Introversion in the Life of the Trinity

In my first two posts, I looked at the ways in which introverts can model the life of the Trinity. In the first post, I looked at how the introvert has an ontological connection with the Trinity that transcends personality types. In the second post, I looked at the ways that introverts model the life of God. In this last post, I want to look at the way in which the Eucharist serves as a visible reminder of our participation in the life of God. It both reminds us of our place in the life of God and then models how we offer ourselves to him in the future.

Israel is facing a crisis at the end of the book of Exodus. Most of us have already checked out of the book chapters prior, being too bored to read the specifications that Yahweh has for the tabernacle. But in that, we miss some important information that shapes our understanding of the levitical system. When Exodus closes, the author notes that even Moses was not allowed near into the Tent of Meeting. All of humanity, no matter if they are Moses, the one who reigned over the tribes, or a peasant, all were excluded from the presence of the Lord.

In light of this, Leviticus opens with really, really good news! Yahweh is preparing a way for mankind to come into contact with himself through the sacrificial system. Though humans, thoroughly imbued in the flesh with sin and death, could not approach God, unblemished animals could. The offerer would lay hands upon the animal, letting the animal represent them before the Lord. The priest would then cut the animal into pieces and distribute those pieces over the altar. Afterwards, he would spread the blood of the animal to purify the altar and the offerer.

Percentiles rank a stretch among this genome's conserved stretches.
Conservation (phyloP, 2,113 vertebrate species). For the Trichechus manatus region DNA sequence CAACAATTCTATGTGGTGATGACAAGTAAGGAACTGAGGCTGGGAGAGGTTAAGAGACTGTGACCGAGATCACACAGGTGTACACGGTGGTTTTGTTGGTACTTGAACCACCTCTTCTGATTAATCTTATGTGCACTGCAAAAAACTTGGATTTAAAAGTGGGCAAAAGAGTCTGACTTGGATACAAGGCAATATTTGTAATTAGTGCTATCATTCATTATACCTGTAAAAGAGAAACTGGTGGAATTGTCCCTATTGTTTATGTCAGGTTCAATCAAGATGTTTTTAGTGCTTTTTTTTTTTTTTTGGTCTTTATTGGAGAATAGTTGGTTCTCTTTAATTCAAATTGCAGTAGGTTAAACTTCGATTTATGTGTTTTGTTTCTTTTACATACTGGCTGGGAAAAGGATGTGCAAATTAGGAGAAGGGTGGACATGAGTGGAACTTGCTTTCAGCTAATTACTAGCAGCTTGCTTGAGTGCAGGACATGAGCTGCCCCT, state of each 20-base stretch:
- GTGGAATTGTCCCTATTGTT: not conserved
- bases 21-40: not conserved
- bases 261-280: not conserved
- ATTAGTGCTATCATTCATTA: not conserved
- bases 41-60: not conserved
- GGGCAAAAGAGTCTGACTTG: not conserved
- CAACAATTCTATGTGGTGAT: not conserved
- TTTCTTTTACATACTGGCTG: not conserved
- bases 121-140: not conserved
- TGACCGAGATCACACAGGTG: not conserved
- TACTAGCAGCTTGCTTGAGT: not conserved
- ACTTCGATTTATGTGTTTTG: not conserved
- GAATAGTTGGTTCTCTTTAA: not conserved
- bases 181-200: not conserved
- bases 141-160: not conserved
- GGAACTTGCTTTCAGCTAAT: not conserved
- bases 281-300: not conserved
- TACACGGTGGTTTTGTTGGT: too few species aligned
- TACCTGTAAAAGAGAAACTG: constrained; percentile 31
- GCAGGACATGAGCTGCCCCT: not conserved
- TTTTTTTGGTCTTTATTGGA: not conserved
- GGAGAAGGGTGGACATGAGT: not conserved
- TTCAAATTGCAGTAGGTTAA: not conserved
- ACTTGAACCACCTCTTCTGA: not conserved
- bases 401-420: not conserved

Two new steps would follow afterwards, one step for the humans and another for the animal. The animal would be turned to smoke, and that smoke would rise to the nose of Yahweh, who would accept it as a sweet-smelling sacrifice. (This is similar, but very different, from other ANE sacrificial rites, wherein the sacrifice was considered as the gods’ food.) The humans would then share the cooked meat before the face of Yahweh.

The Eucharist is similar to this. Jesus, who is both our High Priest and the offering itself, has been offered on the sacrifice before the Lord. He then ascended to the Father in the Spirit, now sitting at his right hand making intercession for us. In the Eucharist, we celebrate this sacrifice by sharing in a meal before the Father with our High Priest. We do not recreate or re-do the offering, instead we follow in that crucial second step offered above.

And in the taking of the Eucharist, we are brought into the same cycle. With Jesus as our High Priest, we are to bring ourselves as living sacrifices before the Lord. Paul in Romans describes this by saying that our worship is our sacrifice. Augustine says that anything we do in order to get closer to the Lord is our sacrifice. I think we worry that we either don’t do enough to be a part of worship or we might feel to anti-social to be part of that worship. Thankfully, this reminds us that we don’t offer personality types, but ourselves, to the Lord.

And what of that second step, where we share in the meal? This goes back to the Eucharist before, reminding us that we share in the life of Christ and proclaim his death until he comes each time we take the meal.

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